Helping to crack cases; 'Nutshells': Miniature replicas of crime scenes from the 1930s and 1940s are used in forensics training.

They look like dollhouses of death.

At the state medical examiner's office in downtown Baltimore, 18 glass cases hold tiny replicas of crime scenes from the 1930s and 1940s -- clues from the past that are helping investigators of the present learn how to be more effective crime fighters.


"It's like a 1930s version of 1990s computer animation. It's fascinating," said Lt. Edward Hopkins, president of the Harvard Associates in Police Science (HAPS), a national organization dedicated to the advancement of forensic science that uses the replicas as a training exercise.

The nutshells, as they are called, were designed by a wealthy socialite with an interest in forensics and created from actual cases in New Hampshire and Massachusetts.


The miniature murder scenes are carefully crafted to mirror what happened.

Tiny pieces of trash are scattered near the doll-size replica of the body of Frank Harris, a dockworker found sprawled in front of a bar Nov. 11, 1944. In a store window display near him, magazines slightly larger than a thumbnail hang alongside an even smaller container of lollipops.

In another glass box, a woman found dead in her small, messy bedroom by her landlord appears to be peacefully sleeping. But pulling a string on the box lifts the eraser-sized pillow to reveal a red lipstick stain, evidence that she could have been smothered.

"It's amazing when you realize how much work went into reconstructing these scenes," said Jerry Dziecichowicz, chief administrator for the examiner's office. "It's like truth in a nutshell."

The replicas, known as the Nutshell Studies of Unexplained Death, will take center stage this summer at an annual forensic science convention to be held in Aberdeen. Hopkins, the organization's president, is also the spokesman for the Harford County Sheriff's Office.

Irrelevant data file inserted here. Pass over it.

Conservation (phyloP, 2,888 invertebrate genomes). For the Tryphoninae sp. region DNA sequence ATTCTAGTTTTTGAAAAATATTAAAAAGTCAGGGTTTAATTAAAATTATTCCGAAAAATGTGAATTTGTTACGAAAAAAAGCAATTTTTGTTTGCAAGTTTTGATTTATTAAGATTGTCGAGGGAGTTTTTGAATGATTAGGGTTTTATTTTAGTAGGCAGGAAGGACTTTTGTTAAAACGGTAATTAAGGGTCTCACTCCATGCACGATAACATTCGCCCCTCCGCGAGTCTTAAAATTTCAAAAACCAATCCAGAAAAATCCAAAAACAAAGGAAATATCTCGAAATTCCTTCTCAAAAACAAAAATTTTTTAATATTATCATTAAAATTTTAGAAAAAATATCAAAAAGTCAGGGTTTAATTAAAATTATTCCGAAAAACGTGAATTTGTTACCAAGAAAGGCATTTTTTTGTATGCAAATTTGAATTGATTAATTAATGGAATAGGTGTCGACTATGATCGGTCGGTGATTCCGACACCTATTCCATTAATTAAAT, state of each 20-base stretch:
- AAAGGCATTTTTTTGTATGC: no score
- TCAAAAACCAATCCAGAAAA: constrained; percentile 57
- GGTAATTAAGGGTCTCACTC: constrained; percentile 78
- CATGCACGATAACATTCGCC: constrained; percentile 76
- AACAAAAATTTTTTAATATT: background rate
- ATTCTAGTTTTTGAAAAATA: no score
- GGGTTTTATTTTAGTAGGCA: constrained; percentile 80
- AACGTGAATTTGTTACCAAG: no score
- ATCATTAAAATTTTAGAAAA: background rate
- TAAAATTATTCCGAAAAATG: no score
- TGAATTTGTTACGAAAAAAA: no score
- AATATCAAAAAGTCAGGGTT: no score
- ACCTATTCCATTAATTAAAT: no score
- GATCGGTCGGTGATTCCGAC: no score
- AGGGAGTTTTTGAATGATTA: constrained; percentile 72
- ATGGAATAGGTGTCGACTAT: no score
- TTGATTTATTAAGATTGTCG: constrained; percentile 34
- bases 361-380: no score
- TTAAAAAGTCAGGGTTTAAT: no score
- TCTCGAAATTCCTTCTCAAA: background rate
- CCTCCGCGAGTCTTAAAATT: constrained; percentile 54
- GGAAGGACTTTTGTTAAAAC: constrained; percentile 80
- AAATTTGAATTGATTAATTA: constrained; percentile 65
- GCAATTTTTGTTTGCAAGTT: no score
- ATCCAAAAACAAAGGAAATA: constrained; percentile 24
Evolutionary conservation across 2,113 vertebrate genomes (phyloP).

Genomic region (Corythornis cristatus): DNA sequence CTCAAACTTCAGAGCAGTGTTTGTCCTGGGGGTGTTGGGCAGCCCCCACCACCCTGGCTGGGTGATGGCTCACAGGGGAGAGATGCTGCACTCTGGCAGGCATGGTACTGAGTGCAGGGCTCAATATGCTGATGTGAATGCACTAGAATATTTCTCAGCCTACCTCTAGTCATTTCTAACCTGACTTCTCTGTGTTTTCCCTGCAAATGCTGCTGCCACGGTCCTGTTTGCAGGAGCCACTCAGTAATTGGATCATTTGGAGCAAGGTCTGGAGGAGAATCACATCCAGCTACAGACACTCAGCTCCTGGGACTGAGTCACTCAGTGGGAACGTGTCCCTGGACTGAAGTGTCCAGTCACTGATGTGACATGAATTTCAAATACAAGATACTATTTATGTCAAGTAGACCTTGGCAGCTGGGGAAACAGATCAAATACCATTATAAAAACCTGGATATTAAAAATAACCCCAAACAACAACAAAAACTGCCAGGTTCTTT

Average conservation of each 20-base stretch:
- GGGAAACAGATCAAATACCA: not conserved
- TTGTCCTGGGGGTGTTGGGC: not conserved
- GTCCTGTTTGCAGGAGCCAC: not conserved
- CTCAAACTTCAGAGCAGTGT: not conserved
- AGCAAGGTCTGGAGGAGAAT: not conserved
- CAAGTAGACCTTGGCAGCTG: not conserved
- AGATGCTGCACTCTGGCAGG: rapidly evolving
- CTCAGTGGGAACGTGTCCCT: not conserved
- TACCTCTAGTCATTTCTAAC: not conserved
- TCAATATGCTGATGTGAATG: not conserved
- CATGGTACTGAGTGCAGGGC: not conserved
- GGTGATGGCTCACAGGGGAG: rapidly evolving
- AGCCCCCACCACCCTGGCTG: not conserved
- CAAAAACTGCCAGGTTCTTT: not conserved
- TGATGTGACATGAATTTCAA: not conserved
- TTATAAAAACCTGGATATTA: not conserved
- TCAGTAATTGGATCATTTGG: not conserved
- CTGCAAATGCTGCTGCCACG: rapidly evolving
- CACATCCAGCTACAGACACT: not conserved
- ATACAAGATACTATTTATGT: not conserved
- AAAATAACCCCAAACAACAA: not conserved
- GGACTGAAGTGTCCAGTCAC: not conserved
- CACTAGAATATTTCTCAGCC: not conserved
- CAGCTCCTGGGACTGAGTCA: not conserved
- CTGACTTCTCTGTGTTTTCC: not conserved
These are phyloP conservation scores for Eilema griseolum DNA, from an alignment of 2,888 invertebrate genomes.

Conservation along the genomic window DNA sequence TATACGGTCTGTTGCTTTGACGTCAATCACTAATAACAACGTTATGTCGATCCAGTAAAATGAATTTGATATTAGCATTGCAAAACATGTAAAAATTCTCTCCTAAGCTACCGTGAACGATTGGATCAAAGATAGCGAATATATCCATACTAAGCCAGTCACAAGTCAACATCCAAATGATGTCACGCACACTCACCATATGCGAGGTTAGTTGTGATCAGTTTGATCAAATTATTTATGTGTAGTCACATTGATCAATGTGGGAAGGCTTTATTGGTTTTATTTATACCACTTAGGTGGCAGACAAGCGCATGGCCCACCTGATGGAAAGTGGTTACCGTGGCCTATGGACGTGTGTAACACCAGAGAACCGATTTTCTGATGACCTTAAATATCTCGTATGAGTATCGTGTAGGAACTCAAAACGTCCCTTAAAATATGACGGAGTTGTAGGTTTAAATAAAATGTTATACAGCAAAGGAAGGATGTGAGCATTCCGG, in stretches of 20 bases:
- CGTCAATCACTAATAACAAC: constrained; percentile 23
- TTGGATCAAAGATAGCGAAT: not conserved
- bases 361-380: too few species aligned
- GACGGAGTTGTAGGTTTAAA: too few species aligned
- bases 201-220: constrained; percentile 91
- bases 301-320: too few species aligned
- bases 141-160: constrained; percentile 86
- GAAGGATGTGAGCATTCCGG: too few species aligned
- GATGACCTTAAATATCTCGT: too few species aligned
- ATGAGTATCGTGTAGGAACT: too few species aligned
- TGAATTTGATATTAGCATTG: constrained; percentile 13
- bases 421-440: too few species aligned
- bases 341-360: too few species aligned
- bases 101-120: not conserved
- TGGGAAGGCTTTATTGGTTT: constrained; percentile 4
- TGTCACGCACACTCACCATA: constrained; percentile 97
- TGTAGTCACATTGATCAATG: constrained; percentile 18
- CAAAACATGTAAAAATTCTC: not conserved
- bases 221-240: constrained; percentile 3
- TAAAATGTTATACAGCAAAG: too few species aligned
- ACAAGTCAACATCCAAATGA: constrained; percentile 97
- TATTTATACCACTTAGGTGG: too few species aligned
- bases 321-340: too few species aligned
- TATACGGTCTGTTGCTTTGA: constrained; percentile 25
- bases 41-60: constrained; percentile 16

HAPS was created more than 50 years ago by Frances Glessner Lee, a wealthy Chicago socialite with a keen interest in crime. By 1946, Lee's contributions had provided Harvard University a $500,000 endowment to create a medical legal foundation that trained pathologists to properly identify causes of death.

Lee, who died in 1962 at age 83, expanded the foundation to include law enforcement officers. She was dubbed an honorary officer, and known as "Captain," by New Hampshire State Police.

"She was fascinated with forensic sciences," Hopkins said. "She was concerned that murders were not being properly investigated and that homicides were going unchecked."


Lee knew that a large part of investigative work includes combing the scene for clues. Over a decade, she painstakingly developed the miniatures to ensure everything matched the actual crime scenes -- down to details including wallpaper and newspaper headlines such as "Yank Force Bombs Reich" on a tiny copy of the Boston Herald.

Everything is on a 1 foot to 1 inch scale, so a 6-foot murder victim would be represented with a 6-inch doll. A placard outside each glass case provides details about the scene.

The most haunting nutshell is called "The 3-Room Dwelling." In it, blood-splattered patterns speak for the Judson family, which fell silent Nov. 1, 1937.

Robert Judson, a foreman in a shoe factory, was shot to death in his bedroom not far from the body of his wife, Kate. In a second bedroom, their infant daughter Linda Mae lies bloodied in her crib.

Investigators must piece together clues in the Judson home -- bloody footprints, the gun in the kitchen, pools of blood throughout the house.

The case studies also are used as part of the Frances Glessner Lee Homicide School, a division of HAPS that conducts seminars in Baltimore twice a year. HAPS has about 650 members across the nation and in Australia and Canada.


"Whether you do this as a profession or as hobby, we are all amateur detectives at heart," said Lt. Sam S. Bowerman, a criminal profiler with the Baltimore County Police Department who is a past president of HAPS.

"We all like to figure out who done it and how. That's what makes the nutshells so interesting and such a valuable teaching tool."

Pub Date: 2/24/99